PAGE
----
Anti-Inflammatory and Pro-apoptotic Effects of Curcumin and Resveratrol on the Human Lung Fibroblast Cell Line MRC-5 Burkhard Kloesch1*, Elisabeth Dietersdorfer1, Silvia Loebsch1 and Guenter Steiner1,2
1Ludwig Boltzmann Institute for Rheumatology and Balneology, Cluster Rheumatology, Balneology and Rehabilitation, Vienna, Austria 2Division of Rheumatology, Department of Internal Medicine III, Medical University Vienna, Austria
Abstract Background: The naturally occuring polyphenols curcumin and resveratrol are considered to be powerful antioxidants and anti-inflammatory compounds and both inhibit the proliferation of different types of cancer cells. In the present study, we investigated possible anti-inflammatory and pro-apoptotic effects of curcumin and resveratrol on the human lung fibroblast cell line MRC-5.
Methods: MRC-5 cells were stimulated for 6 h with interleukin (IL)-1β or phorbol 12- myristate 13-acetate (PMA) in the absence or presence of different concentrations of curcumin or resveratrol. The release of interleukin (IL)-6 was quantified by enzyme-linked immunosorbent assay (ELISA). The modulation in phosphorylation of the transcription factor nuclear factor-kappa B (NF-κB) and mitogen-activated protein kinases (MAPKs) such as p38 and ERK1/2 were analyzed by Western blot. Cytotoxic and pro-apoptotic effects of curcumin and resveratrol were monitored by the measurement of lactate dehydrogenase (LDH) activity and by Annexin-V/7-AAD staining.
Results: Both curcumin and resveratrol effectively attenuated IL-1β and PMA-induced IL-6 expression in MRC-5 cells. Furthermore, curcumin treatment induced apoptosis via caspase-3 signaling and caused endoplasmic reticulum (ER) stress. Salubrinal, an inhibitor of serine/threonine phosphatase PP1, and antioxidants such as N-acetyl-cysteine (NAC), reduced glutathione (GSH) and sodium hydrogen sulfide (NaHS) diminished the cytotoxic effects of curcumin on MRC-5 cells. In contrast to curcumin, resveratrol had no negative effects on cell viability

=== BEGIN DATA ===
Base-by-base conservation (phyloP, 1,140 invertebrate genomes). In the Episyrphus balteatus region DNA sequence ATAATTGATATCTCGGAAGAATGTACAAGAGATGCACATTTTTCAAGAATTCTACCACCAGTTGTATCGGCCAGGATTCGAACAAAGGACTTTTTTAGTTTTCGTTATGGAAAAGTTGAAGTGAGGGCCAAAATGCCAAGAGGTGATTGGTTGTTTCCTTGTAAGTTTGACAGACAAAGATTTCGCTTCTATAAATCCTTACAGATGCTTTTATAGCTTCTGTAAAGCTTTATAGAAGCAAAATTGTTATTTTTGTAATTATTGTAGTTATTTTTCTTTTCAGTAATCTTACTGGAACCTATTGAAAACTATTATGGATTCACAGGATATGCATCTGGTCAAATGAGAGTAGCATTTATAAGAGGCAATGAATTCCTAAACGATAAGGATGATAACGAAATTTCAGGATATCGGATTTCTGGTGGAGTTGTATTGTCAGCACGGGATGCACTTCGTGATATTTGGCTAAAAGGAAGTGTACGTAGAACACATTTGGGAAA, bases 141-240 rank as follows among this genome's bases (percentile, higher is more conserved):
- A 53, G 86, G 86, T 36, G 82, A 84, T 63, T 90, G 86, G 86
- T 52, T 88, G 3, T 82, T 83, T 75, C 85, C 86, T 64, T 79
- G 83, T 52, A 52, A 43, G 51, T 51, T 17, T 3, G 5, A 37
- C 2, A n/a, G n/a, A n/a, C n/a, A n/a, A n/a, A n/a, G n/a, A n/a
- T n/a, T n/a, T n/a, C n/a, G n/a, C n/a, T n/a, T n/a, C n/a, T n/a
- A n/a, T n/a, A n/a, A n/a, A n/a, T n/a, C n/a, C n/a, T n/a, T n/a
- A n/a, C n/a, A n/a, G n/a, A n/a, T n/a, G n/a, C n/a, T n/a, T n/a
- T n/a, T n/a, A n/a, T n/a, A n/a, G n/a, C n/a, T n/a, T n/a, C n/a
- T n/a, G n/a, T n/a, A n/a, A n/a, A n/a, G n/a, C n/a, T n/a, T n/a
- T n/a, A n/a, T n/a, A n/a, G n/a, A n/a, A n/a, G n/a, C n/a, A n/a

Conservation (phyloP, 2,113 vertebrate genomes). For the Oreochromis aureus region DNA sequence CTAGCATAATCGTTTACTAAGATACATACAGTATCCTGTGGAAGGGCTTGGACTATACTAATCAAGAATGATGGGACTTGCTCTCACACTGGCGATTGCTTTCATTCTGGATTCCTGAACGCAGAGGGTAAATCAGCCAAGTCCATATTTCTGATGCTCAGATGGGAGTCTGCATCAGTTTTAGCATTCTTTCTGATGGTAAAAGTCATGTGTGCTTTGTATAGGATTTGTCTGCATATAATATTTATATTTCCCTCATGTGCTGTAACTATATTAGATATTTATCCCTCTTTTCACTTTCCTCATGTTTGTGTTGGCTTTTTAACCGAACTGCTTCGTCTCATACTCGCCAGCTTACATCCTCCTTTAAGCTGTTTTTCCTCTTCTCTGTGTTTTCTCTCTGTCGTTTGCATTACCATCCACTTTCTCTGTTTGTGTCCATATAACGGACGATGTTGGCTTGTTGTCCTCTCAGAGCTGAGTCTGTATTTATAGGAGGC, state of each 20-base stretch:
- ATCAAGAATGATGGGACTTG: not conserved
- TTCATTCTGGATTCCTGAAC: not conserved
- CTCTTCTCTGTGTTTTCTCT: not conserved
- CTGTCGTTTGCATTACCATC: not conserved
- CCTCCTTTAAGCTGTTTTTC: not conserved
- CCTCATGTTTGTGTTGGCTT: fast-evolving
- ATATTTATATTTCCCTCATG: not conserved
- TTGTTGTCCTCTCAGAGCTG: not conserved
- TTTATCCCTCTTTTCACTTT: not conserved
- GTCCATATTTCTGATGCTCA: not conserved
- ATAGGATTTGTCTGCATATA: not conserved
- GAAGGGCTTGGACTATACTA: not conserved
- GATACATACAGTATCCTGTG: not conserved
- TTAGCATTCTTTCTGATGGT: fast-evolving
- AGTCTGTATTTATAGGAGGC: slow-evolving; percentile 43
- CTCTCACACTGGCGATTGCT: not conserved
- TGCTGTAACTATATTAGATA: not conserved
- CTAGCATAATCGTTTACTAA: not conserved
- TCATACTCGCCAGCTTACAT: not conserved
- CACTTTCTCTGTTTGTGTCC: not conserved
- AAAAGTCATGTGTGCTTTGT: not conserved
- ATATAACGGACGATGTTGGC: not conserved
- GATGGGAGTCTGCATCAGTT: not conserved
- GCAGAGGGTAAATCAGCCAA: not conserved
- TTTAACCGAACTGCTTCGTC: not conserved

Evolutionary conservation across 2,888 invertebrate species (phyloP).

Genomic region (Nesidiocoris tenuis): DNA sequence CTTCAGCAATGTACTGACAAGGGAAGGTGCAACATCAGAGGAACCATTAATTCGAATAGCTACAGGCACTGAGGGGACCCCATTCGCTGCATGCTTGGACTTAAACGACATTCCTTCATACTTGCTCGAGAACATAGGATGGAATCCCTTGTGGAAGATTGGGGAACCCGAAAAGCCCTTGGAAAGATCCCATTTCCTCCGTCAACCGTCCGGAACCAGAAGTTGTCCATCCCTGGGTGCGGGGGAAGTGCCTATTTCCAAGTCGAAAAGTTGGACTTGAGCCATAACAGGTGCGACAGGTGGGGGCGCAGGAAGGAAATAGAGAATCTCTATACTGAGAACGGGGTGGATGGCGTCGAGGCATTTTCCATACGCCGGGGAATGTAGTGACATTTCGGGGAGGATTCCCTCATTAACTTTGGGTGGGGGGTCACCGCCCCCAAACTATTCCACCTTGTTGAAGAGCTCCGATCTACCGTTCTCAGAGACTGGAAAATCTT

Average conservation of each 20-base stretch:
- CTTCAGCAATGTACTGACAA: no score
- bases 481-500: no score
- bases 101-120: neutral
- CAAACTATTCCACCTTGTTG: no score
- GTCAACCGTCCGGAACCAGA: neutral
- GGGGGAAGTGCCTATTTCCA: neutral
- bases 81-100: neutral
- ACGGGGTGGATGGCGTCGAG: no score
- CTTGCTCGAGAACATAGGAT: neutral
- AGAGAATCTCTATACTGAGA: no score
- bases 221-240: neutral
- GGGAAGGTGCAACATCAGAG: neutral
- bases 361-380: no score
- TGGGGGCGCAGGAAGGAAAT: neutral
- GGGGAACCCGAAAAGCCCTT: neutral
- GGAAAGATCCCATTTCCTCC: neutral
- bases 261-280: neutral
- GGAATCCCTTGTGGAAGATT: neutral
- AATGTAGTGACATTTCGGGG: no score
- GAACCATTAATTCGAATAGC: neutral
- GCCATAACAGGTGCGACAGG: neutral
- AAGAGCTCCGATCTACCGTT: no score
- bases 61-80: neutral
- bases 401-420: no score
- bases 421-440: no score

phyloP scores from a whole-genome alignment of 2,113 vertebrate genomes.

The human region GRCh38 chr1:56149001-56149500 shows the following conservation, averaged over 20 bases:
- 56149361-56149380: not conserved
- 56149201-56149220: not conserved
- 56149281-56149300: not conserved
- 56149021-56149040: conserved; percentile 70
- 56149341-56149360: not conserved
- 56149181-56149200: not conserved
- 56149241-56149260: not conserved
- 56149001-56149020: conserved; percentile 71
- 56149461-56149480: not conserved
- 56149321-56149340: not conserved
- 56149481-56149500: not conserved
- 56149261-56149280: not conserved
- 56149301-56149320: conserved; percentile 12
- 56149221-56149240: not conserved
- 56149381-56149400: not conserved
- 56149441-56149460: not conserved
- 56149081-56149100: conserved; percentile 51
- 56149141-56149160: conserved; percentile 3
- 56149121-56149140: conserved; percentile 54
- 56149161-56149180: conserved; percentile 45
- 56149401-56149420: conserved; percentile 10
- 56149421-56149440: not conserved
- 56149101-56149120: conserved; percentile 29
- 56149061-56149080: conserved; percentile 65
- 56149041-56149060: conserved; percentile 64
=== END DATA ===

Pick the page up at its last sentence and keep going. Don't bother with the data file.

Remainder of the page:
Resveratrol Reduces TNF-α-induced U373MG Human Glioma Cell Invasion through Regulating NF-κB Activation and uPA/uPAR Expression
Abstract Background: High invasiveness of glioma cells is one of the reasons that patients with malignant glioma have a poor prognosis. Resveratrol, a plant compound abundant in the peel of grapes, has been suggested as a potential cancer chemopreventive agent. Therefore, we investigated the effect of resveratrol on glioma cell invasion.
Materials and Methods: The effect of resveratrol on U373MG human glioma cell invasion was assessed by Matrigel assay and methylthiazoltetrazolium assay. Western blotting and reverse transcription-polymerase chain reaction were performed to elucidate the action mechanism of resveratrol.
Results: Resveratrol reduced tumor necrosis factor (TNF)-α-induced U373MG human glioma cell invasion. In addition, resveratrol repressed nuclear factor kappa B (NF-κB) activation and down-regulated mRNA expression of urokinase plasminogen activator (uPA) and its receptor in TNF-α-treated glioma cells.
Conclusion: These findings suggest that resveratrol could prevent glioma cell invasion via inhibiting proteolysis of extracellular matrix.
Synergistic Effects of Combined Phytochemicals and Skin Cancer Prevention in SENCAR Mice Magdalena C. Kowalczyk, Piotr Kowalczyk, Olga Tolstykh, et al.